Along with other aspects of life, you may need to adjust your finances during this unprecedented time. Many were caught off-guard. It’s not too late for some financial checks and adjustments to be more prepared. Akash Dowra, Head of Client Insights at Discovery Bank, shares some tips and advice.
If you are employed in a stable work environment, you are likely among those who have not been as severely affected by the economic implications of COVID-19. Dealing with financial considerations as well as pressing health issues is daunting. However, there are some measures of maintaining and even increasing your financial stability during this time.
Use the time to analyse your budget
“Take any extra time you have now to draw up a clear budget. Reduce spending by working out the absolute necessities and then seeing how you can put any extra money towards saving. As a collective, South Africans are urged to stay at home as much as possible, which not only protects our health but also reduces spending that often isn’t entirely necessary,” says Dowra.
Make sure you’re protected against financial emergencies as much as possible
“Insurance, in all forms, is now more important than ever. This provides additional financial protection for you and your family for events, like a burst geyser (which has happened to me), as well as cover for illness included in health or long-term cover. Vitality Money clients receive incentives for ensuring they have these measures in place. Having insurance is part of a responsible financial plan that protects you and those you love against financial hardships in times of crisis,” he says.
Save as much as you can
If anything, this savings month highlights the importance of planning for the short, medium and long term. Now’s the time to set up an emergency savings fund if you are able to do so. “There is uncertainty about the extent and reach of the pandemic on all aspects of life. But there are positives. Interest rates on borrowing have dropped, possibly freeing up some money. You may also not be spending as much on transport costs or other services, if you are working from home. Save the extras if you can. It will help create a financial buffer that adds to your peace of mind. At Discovery Bank, you’ll also earn interest on any savings from the start – no matter how much you save,” says Dowra.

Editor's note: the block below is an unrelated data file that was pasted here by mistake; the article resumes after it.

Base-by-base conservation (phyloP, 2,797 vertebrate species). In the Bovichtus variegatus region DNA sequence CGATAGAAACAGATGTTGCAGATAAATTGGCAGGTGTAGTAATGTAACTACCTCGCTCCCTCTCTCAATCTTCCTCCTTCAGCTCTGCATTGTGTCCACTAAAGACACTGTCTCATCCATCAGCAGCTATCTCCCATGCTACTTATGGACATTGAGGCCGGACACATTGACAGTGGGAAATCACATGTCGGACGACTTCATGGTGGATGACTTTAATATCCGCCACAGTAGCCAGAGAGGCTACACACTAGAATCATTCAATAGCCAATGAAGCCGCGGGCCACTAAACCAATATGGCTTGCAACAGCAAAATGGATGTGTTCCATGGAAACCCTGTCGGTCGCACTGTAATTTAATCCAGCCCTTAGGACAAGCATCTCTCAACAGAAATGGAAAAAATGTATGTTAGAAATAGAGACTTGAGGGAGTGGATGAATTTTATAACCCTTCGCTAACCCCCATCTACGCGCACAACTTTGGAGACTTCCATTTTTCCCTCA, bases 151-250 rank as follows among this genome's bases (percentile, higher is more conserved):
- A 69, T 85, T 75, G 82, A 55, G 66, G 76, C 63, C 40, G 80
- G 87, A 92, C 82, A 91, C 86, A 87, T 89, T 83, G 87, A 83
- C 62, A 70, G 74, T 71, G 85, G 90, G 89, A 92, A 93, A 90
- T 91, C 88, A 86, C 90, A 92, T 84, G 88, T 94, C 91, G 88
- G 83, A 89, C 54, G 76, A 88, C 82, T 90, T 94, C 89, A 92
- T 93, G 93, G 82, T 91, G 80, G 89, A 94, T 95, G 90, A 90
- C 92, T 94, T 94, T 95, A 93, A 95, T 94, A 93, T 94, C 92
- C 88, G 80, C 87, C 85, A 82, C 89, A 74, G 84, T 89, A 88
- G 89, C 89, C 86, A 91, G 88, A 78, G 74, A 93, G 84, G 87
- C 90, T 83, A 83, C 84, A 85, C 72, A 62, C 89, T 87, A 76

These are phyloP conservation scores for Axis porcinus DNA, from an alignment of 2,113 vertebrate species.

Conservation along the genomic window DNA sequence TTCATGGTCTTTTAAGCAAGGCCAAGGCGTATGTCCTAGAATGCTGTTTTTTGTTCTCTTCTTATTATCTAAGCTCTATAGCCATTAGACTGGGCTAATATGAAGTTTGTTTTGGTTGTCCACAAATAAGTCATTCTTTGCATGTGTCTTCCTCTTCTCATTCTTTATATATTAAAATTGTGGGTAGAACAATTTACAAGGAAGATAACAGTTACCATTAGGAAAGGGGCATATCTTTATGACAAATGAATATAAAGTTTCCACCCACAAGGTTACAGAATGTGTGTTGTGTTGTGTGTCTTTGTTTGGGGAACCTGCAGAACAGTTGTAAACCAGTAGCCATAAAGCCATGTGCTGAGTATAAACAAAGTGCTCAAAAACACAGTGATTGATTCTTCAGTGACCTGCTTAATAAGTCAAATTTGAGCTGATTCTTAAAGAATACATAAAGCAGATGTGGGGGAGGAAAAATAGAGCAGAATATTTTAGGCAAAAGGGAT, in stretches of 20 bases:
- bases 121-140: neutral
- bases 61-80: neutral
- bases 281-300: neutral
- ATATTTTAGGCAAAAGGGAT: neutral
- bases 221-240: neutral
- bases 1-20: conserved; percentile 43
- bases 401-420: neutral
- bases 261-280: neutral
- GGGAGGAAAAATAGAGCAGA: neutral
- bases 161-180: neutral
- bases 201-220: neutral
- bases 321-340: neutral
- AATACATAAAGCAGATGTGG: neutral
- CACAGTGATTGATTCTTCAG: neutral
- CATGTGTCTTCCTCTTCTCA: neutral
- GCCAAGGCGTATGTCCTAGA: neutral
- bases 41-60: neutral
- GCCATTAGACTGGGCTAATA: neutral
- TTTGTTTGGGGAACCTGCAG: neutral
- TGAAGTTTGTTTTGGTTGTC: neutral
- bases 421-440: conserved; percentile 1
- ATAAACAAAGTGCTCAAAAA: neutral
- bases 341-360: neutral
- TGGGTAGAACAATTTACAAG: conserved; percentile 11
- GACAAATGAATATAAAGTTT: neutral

There is some certainty for your comfort
Dowra says there are opportunities to maximise good returns in the market right now. “Go to those suppliers and service providers whose role it is to take care of your finances. Your financial advisers, bankers and so on will direct you to the best returns available. For example, fixed deposits rates and returns on lazy balances (these are positive balances on cash in transaction accounts which don’t accumulate much interest) can be improved. Our clients earn up to 4% interest on every rand (positive balance) in their transaction accounts, which is unique in the market.”
Keep a level head
“In times of crisis, there’s a tendency towards rash and hasty decision-making. Now’s not the time to disinvest pension funds and pause savings, which will impact you later on. Keep tabs on your finances, perhaps with your banking app, and be assured that there are options out there to help maintain stability as this unfolds. This is a stressful time and you shouldn’t be making big decisions about finances unnecessarily,” says Dowra.
If you have a problem, there are solutions
“Service providers, the government, business rescue and the unemployment insurance fund are there to assist with solutions. If you find yourself in difficulty, speak to a qualified person who can direct you toward these solutions,” he adds.
“Now more than ever, if you are able to assist someone in need, on a business or individual level, you should. Continue to pay those you supported previously like informal helpers and local businesses. Discovery Bank has given clients the opportunity to donate Discovery Miles or cash using the Discovery Bank app directly to the Solidarity Response Fund, which will assist those in need of medical care, business rescue and more,” says Dowra.
- Internal analysis done on data from the Vitality Money Assessment.
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